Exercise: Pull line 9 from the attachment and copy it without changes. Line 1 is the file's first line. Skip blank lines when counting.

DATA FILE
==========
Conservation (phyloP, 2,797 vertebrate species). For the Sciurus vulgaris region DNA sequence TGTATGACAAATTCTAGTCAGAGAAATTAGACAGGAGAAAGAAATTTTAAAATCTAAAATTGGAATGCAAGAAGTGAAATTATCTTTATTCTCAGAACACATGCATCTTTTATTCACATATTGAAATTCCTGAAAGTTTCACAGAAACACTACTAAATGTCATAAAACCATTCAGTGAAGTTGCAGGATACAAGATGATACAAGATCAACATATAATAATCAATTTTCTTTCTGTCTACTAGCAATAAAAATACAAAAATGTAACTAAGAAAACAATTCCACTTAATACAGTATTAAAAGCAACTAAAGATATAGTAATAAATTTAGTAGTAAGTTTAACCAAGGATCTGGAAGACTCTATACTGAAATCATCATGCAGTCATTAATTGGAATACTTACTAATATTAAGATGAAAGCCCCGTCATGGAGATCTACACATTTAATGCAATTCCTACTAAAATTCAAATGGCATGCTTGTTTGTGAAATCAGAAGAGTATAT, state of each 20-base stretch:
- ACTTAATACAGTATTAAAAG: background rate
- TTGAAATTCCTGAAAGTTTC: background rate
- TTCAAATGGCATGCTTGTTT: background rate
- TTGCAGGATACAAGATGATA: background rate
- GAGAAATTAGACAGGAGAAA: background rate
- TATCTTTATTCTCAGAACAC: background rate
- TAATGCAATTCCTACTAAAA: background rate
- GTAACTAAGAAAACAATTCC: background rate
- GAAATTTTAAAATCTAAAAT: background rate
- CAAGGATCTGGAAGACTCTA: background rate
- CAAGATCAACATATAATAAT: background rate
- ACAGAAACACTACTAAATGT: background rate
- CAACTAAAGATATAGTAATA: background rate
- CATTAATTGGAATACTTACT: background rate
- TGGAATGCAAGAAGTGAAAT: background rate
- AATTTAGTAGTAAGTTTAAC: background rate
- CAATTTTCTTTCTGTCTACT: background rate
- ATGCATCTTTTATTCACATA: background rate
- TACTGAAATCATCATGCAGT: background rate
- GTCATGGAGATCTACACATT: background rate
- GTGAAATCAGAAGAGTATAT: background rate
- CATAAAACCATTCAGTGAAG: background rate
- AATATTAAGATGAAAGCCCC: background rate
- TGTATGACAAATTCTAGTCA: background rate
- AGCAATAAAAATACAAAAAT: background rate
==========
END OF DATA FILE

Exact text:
- GTAACTAAGAAAACAATTCC: background rate